5. Compare using verbal and nonverbal communication, what were some of the challenges your group faced?
  6. If you were to complete this activity again, what would your group do differently? What would you do the same?
  7. Why are collaboration and communication skills important characteristics for scientists to have?
  8. Did you feel like giving up at any point? How did you and your group deal with frustration?

“Pour to Score” – Interactive Website for Volume

Screen Shot 2015-03-11 at 7.03.20 PM“Pour to Score” is an interactive website created by PBS. The objective of the game is to pour the water between the larger container and the smaller container to create 8 different volumes of water.

At first glance, it may seem like an easy exercise in addition and subtraction, but it requires problem solving skills, logic, and patience. My 5th graders have enjoyed using this game as part of our volume unit. Some students will figure out the pattern quickly, and advance to the next few levels, while for others, it will require trial and error, and perseverance.


  • Pour to Score (link)
  • Can you fill it? (link)  and Fill it Up (link)
    • Try to fill up the container in the least amount of moves, and without over filling
  • additional games from PBS (link)

Dogs and Turnips (D&T) Activity

Updated for 2016 – click here


D&T Activity - One Group's Hypothesis - Oct. 2015
D&T Activity – One Group’s Hypothesis – Oct. 2015
D&T Example of Student Work
D&T Example of Student Work

This is a great lesson to start off the school year and have students thinking like scientists, learning how to work cooperatively with their lab group, dust off their problem solving skills, be creative, and realize that as scientists get new information, their ideas change.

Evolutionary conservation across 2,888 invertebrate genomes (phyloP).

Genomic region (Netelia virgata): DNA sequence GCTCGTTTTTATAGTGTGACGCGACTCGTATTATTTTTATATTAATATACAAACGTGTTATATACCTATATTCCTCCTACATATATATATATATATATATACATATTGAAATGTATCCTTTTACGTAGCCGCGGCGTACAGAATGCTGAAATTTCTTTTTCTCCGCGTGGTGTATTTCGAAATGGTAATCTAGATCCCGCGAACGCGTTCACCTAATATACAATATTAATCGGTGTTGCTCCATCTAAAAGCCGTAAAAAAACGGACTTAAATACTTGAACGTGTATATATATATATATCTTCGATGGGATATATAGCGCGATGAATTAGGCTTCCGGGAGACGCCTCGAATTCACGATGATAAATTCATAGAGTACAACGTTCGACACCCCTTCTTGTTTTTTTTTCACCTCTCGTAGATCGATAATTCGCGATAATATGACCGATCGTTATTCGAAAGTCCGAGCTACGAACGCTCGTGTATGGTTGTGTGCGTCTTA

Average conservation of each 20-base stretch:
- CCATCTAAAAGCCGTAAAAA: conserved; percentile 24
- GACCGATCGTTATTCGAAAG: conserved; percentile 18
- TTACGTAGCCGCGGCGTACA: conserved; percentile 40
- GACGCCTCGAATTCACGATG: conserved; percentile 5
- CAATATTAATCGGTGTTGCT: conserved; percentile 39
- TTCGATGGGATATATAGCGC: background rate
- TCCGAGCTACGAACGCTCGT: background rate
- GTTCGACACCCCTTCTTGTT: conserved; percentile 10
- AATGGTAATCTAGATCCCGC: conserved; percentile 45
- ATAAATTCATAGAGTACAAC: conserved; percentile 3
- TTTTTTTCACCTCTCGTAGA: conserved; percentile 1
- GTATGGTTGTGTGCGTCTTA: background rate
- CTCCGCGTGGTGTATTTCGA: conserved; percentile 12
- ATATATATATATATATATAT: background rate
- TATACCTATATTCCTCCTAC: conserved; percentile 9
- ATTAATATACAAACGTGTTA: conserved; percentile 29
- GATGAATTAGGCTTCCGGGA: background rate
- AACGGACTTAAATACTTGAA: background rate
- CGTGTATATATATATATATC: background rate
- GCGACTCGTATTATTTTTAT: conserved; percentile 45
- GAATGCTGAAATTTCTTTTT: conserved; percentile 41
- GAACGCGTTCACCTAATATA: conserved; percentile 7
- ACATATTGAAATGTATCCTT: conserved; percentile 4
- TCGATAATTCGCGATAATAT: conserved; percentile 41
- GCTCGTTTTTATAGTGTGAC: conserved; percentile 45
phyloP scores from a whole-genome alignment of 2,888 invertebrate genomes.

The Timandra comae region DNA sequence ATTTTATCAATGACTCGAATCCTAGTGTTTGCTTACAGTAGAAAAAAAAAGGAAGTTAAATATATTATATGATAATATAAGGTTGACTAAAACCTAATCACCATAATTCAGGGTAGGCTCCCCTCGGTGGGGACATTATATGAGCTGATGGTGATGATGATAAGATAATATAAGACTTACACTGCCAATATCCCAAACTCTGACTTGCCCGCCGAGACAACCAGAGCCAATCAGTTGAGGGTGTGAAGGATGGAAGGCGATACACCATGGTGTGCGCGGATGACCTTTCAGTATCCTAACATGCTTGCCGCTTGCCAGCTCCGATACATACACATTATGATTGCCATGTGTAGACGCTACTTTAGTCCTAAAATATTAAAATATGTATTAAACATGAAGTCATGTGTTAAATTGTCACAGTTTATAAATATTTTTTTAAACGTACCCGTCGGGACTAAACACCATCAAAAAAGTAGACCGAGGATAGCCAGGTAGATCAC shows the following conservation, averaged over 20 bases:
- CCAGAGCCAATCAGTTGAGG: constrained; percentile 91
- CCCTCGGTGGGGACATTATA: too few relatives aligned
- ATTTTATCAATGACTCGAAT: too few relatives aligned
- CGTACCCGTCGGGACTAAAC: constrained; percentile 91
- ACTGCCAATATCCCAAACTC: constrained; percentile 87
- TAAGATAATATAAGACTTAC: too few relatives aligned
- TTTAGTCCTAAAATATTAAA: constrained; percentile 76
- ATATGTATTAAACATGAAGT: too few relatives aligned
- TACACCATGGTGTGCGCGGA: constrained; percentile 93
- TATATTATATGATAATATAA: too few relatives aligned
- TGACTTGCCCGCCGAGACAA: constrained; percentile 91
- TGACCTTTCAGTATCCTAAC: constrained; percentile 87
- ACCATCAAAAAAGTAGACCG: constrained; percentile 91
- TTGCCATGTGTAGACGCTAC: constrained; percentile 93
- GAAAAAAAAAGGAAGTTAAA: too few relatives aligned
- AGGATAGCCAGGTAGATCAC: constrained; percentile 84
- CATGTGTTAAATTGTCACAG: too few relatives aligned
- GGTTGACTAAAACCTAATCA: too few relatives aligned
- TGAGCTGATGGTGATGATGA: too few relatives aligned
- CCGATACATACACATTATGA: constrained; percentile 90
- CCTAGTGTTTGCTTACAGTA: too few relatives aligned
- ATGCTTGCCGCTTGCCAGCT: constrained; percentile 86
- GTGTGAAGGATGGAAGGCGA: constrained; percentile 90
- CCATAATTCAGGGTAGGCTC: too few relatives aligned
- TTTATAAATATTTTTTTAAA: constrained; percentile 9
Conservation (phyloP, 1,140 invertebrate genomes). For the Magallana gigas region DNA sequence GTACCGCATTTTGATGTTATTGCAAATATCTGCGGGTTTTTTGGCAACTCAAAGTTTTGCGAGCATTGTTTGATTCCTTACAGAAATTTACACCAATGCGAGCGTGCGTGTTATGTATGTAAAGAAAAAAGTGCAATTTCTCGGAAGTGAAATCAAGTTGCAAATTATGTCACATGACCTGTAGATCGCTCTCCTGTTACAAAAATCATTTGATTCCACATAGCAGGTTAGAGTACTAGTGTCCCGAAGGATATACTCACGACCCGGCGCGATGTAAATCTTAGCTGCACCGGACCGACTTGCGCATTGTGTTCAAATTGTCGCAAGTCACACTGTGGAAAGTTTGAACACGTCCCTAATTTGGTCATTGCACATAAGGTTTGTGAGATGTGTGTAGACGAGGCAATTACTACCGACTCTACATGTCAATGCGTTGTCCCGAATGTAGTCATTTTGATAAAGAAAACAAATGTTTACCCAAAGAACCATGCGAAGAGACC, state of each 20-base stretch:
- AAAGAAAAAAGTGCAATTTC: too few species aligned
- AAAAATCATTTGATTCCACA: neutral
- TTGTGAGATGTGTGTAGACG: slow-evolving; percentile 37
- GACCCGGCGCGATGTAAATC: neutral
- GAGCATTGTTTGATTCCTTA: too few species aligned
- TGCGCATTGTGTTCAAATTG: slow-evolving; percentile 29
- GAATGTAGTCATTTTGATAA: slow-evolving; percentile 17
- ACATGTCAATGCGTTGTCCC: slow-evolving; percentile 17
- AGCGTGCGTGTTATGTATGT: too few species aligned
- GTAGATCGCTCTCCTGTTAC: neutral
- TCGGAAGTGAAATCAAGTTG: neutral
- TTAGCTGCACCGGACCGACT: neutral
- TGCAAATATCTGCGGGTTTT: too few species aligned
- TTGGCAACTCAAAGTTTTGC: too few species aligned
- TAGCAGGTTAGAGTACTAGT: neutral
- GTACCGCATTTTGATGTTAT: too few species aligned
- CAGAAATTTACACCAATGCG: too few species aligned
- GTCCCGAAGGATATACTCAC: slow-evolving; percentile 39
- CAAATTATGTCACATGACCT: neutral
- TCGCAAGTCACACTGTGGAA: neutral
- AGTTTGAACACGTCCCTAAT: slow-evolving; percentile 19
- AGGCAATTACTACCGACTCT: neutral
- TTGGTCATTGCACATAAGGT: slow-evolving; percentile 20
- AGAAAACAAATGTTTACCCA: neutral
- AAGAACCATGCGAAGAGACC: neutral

One of the things that students struggle with is wanting to get the ‘right’ answer and not making a ‘mistake’. They don’t like open-ended results. I stress that they have to look at their data, what does their data tell them? What do we know? What can we find out? As the year goes on, their confidence grows and they learn to really think like scientists.


  • D & T Activity sheet (pdf)
  • 23 words cut up and placed into envelopes (pdf)
    • The order of the words is the ‘correct answer’
    • I labeled each envelope with the name of a different country to simulate how scientists all over the world can work on the same problem and share their results
  • Teacher reference
  • construction paper
  • white paper cut into 1/4ths or small index cards
  • glue sticks
  • colored pencils

Before starting the activity, I set the stage that they are a group of archeologists and have discovered an ancient tablet at an archeological dig site. Unfortunately, the tablet is broken and as they excavate, they only find a few pieces at a time. What does the ancient table say? Scientists all over the world try to decipher the ancient text…